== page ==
Charities fear impact of Diana memorial fund

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The Independent Online
Some charities raised fears yesterday that they could be hit financially if members of the public simply divert their donations to the fund set up in memory of Diana, Princess of Wales.

Action Research, a medical research charity for serious disabling diseases, was the first to plead for donations to the fund to be made in addition to existing charitable gifts.

Anne Luther, its director-general, said that at least one supporter, who runs the marathon, had already switched allegiance. It was clear that some who had previously pledged their support to Action Research wanted to redirect their funds to be associated with a suitable memorial to the work which Diana had accomplished.

But Mrs Luther said: "I cannot believe that it would have been Diana's wish that the charities she espoused should benefit at the expense of other good causes: rather that we should all be prepared to go the extra mile."

Action Research was not a charity with which Diana had been associated, but its work "underpins much of what the Princess chose to face so compassionately". It had cancelled fundraising events last Saturday "out of our deepest respect".

But, while the fears might prove groundless, Mrs Luther said that if several hundred people who traditionally gave pounds 10 or pounds 20 did not do so, that would be a problem.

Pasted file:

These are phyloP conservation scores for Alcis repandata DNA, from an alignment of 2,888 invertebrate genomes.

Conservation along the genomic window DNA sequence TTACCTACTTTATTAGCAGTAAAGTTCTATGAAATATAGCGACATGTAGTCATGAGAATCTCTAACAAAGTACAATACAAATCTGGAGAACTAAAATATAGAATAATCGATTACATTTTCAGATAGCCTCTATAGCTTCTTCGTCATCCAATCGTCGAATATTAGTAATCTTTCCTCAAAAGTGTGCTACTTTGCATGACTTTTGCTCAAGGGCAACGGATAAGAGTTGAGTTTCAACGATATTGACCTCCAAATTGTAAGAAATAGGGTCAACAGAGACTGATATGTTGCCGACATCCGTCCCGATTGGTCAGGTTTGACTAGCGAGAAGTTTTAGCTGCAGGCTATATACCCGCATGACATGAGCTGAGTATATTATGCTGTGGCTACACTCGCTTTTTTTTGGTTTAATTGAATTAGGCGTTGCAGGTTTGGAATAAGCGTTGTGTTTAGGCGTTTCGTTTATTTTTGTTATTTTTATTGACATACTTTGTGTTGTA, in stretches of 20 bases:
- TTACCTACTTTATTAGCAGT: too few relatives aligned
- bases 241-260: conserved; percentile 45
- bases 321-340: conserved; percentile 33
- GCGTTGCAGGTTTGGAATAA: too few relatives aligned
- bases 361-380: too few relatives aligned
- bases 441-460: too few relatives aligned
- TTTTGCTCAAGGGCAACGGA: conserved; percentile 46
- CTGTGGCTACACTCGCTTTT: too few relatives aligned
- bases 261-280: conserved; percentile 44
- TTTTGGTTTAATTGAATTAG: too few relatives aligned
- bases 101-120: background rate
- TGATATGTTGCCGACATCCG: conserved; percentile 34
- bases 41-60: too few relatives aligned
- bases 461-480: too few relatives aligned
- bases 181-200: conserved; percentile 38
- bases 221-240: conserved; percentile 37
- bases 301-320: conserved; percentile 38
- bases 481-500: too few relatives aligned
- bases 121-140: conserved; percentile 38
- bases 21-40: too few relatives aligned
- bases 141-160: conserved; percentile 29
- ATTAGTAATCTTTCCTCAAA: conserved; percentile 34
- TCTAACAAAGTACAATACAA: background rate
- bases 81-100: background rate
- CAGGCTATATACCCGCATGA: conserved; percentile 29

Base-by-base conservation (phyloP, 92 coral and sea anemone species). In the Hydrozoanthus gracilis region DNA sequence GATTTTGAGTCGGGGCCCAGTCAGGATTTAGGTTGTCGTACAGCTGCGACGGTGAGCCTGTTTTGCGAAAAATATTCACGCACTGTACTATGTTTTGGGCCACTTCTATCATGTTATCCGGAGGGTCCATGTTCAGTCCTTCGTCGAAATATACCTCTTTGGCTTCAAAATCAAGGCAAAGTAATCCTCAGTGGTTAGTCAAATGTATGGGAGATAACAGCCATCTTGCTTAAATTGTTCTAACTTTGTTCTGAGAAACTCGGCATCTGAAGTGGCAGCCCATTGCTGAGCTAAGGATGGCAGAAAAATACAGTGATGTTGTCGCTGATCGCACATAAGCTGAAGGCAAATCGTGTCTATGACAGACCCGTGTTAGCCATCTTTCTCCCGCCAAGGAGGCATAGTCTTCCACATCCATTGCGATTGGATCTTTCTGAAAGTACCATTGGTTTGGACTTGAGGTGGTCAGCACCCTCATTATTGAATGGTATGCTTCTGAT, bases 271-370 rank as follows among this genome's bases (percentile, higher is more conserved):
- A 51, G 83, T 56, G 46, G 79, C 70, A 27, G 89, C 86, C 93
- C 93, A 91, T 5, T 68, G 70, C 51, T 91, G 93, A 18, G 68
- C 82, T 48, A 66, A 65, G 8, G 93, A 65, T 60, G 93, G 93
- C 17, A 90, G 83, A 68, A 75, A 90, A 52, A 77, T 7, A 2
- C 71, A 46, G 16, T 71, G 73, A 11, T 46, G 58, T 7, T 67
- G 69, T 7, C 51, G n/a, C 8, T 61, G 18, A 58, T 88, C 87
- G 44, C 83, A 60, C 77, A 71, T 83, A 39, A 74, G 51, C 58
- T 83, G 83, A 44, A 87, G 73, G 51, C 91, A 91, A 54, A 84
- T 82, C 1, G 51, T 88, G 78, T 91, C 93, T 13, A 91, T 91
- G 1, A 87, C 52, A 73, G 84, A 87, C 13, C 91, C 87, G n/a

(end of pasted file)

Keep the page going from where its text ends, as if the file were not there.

Barry Brooking, chief executive of the Parkinson's Disease Society, which Diana supported until her divorce, said Action Research had raised an important point and was brave to do so at such a sensitive time.

It was vital for charities like Parkinson's to maintain their income to be able to carry out their work. "There is a finite amount of money which is available to charities."

Details of the memorial fund were yet to be confirmed, although it seemed probable that the six charities of which Diana was patron would benefit, as well as perhaps the 100 or so more which she backed until her divorce. Mr Brooking said he could understand the fears of other charities. "This could mean there is less in the pot . But knowing Diana, she wouldn't want an imbalance."

Derek Bodell, of the National Aids Trust, one of the six charities which the Princess continued to support, said it believed that the distribution of the fund would have to reflect the totality of her interests.

"It doesn't serve anyone's interests if so much money goes in one direction that other good causes and charitable activities, not linked with Princess Diana, suffer."

Tony Manwaring, from NCH Action for Children, said: "For now, it's important that the public continue to give. The resounding popular response to Diana's charitable works is clearly a restatement of the values of helping charities."

Lindsay Bose, of the National Council of Voluntary Organisations, said"We would encourage people to continue in their normal course of giving in addition to this fund."

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